Leonard and Hungry Paul is the debut novel by Irish writer Ronan Hession, though many at home will be familiar with his music, performed under the moniker Mumblin’ Deaf Ro. Published by UK based Bluemoose Books, it has has built and perpetuated considerable momentum since its release, and was nominated for the Irish book of the Year Awards.
It is a story of charm and wit that immerses the reader within the ordinary, everyday lives of our narrators. The titular Leonard works as a ghost writer of children’s encyclopaedias, of which he himself is an avid reader. Paul lives at home with his parents and works every second Monday as a postman. The wants and desires of both men are simple, and they remain gloriously void of external influences while steering well clear of extroverts.
Their friendship was not just one of convenience between two quiet, solitary men with few other options, it was a pact. A pack to resist the vortex of busyness and insensitivity that had engulfed the rest of the world.
It is loosely comparable to a coming of age novel, except rather than transitioning into adulthood, it details the lives of two idiosyncratic introverts in their 30’s. There are no suspenseful plot twists, no flashbacks to traumatic childhoods, there’s no dabbling with addiction nor regrettable love affairs. Instead, these characters possess a fondness for boardgames and talks over tea. A love for encyclopaedias and an appreciation for the art of miming. Rather than troubled teenagers, we have two characters who are reserved, thoughtful and in need of just a little direction in life. This is the story of those who are often underrepresented and understated in literature, the uncomplicated who simply don’t make for engaging subjects. And yet, it cannot be emphasised enough how vibrant, charming, adoring and witty this book is.
In an almost Disney-esque fashion, Leonard and Hungry Paul opens with the death of Leonard’s mother, a woman who was as much a companion as she was a matriarch. To occupy himself in his spare time (this being something for single men to “fill rather than spend”), he makes regular visits to his close childhood friend, Hungry Paul (why he is referred to as ‘hungry’ is left entirely up to the readers imagination). Paul resides in his family home with both parents, where all live in near perfect harmony. Grace, Paul’s caring and worrying older sister, who is soon due to be married is absent from the house. This marriage serves somewhat as a focal point in the book, an event which is expected to alter the fabric of the family structure.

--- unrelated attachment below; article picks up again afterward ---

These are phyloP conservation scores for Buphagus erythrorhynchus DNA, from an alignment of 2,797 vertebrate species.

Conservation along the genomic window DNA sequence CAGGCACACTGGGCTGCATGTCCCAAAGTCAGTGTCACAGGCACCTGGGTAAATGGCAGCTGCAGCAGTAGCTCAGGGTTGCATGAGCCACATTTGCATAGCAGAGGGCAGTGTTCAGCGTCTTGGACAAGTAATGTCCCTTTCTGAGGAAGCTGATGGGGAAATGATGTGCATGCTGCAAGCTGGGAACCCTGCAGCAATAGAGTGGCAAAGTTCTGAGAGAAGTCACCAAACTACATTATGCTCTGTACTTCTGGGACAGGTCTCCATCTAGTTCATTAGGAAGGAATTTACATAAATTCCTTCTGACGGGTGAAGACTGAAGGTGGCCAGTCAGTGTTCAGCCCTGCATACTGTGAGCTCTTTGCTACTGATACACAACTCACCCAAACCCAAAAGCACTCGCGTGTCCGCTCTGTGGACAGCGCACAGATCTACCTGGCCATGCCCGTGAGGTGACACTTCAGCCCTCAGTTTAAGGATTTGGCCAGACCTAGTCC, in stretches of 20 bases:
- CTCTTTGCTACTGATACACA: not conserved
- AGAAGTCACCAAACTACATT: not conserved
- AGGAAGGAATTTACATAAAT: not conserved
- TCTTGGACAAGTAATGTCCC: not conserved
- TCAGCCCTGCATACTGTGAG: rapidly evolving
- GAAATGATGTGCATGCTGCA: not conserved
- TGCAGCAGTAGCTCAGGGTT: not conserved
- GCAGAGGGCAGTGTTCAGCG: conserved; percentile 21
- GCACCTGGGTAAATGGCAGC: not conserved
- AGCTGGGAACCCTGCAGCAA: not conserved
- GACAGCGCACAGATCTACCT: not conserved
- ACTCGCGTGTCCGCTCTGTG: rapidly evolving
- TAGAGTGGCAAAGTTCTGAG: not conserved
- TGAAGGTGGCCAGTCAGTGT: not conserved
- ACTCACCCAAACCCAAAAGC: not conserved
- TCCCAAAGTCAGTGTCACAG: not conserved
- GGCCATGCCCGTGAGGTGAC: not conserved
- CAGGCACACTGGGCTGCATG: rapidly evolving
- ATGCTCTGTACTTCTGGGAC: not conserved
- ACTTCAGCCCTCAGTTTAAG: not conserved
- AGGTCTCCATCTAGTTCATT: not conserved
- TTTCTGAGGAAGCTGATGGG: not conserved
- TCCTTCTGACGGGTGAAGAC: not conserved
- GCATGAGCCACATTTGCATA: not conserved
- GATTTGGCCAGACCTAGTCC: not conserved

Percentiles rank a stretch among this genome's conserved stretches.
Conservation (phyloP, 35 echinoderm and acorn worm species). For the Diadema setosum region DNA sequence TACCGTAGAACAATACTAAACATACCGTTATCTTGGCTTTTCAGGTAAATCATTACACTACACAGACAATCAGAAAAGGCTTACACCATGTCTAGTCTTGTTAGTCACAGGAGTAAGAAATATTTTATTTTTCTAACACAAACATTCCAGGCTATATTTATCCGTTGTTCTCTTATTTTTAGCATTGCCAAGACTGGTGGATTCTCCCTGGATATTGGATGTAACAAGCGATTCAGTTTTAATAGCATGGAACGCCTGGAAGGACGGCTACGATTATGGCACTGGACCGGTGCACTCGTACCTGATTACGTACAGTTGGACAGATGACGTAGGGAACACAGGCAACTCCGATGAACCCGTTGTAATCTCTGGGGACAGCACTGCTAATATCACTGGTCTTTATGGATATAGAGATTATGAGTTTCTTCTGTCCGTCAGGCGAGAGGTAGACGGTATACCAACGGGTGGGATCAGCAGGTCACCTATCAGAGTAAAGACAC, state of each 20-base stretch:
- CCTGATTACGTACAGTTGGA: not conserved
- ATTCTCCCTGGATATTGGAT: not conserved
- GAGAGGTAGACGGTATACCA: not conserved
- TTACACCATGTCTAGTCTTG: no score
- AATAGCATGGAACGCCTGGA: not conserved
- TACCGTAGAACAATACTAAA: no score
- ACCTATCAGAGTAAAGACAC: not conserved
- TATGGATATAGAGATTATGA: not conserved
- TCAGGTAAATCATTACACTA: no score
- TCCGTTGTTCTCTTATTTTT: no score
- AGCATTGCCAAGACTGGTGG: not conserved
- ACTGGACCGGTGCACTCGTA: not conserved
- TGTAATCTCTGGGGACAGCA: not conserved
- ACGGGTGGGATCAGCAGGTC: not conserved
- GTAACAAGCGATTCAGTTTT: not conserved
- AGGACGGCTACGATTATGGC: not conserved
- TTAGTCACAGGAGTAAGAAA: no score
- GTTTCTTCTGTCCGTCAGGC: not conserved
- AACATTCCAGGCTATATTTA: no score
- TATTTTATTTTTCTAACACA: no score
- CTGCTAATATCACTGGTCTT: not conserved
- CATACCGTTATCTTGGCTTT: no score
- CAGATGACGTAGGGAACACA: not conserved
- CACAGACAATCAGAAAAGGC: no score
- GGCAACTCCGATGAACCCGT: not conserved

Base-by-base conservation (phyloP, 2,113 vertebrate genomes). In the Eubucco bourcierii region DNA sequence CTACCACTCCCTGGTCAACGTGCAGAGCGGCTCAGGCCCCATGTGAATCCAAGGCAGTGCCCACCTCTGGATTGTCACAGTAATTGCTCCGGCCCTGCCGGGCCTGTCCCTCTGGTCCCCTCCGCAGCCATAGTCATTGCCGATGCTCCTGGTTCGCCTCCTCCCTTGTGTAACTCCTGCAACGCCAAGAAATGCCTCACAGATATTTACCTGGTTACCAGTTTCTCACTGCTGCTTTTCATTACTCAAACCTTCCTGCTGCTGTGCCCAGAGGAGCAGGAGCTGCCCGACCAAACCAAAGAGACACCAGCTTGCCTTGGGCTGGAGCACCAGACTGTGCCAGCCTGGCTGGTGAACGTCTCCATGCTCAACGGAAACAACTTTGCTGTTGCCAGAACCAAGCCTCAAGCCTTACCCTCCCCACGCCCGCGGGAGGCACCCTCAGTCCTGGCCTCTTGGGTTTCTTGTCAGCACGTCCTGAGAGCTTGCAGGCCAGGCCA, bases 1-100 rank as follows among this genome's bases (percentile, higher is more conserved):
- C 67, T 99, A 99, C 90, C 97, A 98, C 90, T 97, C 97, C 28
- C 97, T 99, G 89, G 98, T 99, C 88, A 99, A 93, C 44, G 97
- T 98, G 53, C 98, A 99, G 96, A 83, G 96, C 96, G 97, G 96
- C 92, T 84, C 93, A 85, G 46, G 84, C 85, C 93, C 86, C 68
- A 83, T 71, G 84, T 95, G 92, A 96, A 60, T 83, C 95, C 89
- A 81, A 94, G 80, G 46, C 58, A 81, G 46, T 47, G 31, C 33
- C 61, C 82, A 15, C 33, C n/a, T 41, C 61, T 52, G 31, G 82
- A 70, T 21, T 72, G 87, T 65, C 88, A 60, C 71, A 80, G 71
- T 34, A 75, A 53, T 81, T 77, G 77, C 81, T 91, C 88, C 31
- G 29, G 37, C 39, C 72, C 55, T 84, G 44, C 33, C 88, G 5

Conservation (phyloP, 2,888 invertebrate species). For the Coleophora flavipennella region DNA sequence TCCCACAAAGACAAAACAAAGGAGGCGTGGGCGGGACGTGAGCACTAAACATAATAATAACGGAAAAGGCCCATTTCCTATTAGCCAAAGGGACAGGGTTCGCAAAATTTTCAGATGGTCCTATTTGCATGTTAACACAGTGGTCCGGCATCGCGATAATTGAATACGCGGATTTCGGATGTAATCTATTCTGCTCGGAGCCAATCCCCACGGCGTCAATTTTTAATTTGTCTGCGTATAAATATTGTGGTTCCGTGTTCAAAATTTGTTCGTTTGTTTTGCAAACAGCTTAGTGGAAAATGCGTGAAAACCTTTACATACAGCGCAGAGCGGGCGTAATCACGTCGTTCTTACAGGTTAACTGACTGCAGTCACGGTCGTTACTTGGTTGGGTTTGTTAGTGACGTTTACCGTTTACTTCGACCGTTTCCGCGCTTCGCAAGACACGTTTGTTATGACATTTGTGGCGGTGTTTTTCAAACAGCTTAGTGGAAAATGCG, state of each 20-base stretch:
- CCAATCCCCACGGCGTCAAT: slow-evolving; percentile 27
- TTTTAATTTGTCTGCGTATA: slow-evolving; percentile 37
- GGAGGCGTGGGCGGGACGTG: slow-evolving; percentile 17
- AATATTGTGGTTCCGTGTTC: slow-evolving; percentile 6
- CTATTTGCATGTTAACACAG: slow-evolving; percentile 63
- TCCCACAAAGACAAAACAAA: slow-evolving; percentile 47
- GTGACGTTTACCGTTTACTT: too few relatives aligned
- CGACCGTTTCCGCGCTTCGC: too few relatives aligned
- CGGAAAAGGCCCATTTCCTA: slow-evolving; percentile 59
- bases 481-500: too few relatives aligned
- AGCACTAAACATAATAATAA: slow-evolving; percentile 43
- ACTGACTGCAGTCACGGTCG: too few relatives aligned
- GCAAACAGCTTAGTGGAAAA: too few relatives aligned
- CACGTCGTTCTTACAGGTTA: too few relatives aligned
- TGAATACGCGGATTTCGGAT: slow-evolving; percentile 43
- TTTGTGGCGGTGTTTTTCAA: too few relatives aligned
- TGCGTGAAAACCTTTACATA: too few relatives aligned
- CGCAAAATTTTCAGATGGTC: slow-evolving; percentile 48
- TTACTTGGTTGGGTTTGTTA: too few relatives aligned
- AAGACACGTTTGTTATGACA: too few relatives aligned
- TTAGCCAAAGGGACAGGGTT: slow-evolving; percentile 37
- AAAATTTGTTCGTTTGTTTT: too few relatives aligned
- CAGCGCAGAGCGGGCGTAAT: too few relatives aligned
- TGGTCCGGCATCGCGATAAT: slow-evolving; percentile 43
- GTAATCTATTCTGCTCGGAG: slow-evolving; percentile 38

What is utterly revitalising about Leonard and Hungry Paul is Hession’s lack of interest in conflict as a narrative device. In fact, at the time of writing, it is arduous to think of a piece with less tension, less friction. Yet it is a device which is in no way missed. The minor trials and tribulations of these two men is a joy to read, as Paul and his family prepare for the wedding of his sister and Leonard becomes romantically involved for the first time. It does not shepard any covert political agendas, nor does it strive to enforce any anti-capitalist rhetoric. Instead, we are absorbed, without distraction, within the lives of these narrators.
The unspecified location reinforces the slight detach from reality. There is a rough sketch of an urban landscape, streets, shops, restaurants, mentions of McDonald’s and a Tesco but only blueprints, which alleviates the characters from any major specific socio-geographical struggles. Both men reside in their family homes not (like many of us) because of unprecedented rent prices, but because they are happy in these homes.
Leonard and Hungry Paul is a kind and thoughtful piece with rich anecdotes and sage advice. It is by no means a taxing read but is rewarding in a great many ways. In fact, although published in 2019, fewer books will serve as a better antidote for 2020. And it might just inspire you to get a bird feeder.
‘The figure in Munch’s painting isn’t actually screaming!’ Hungry Paul said. ‘Really, are you sure?’ replied Leonard. ‘Absolutely. That’s the whole thing. The figure is actually closing his ears to block out a scream. Isn’t that amazing? A painting can be so misunderstood and still become so famous.’
Leonard and Hungry Paul was published in the United States by Melville House in August. Bluemoose Books will publish Panenka, Hession’s second novel, in May 2021.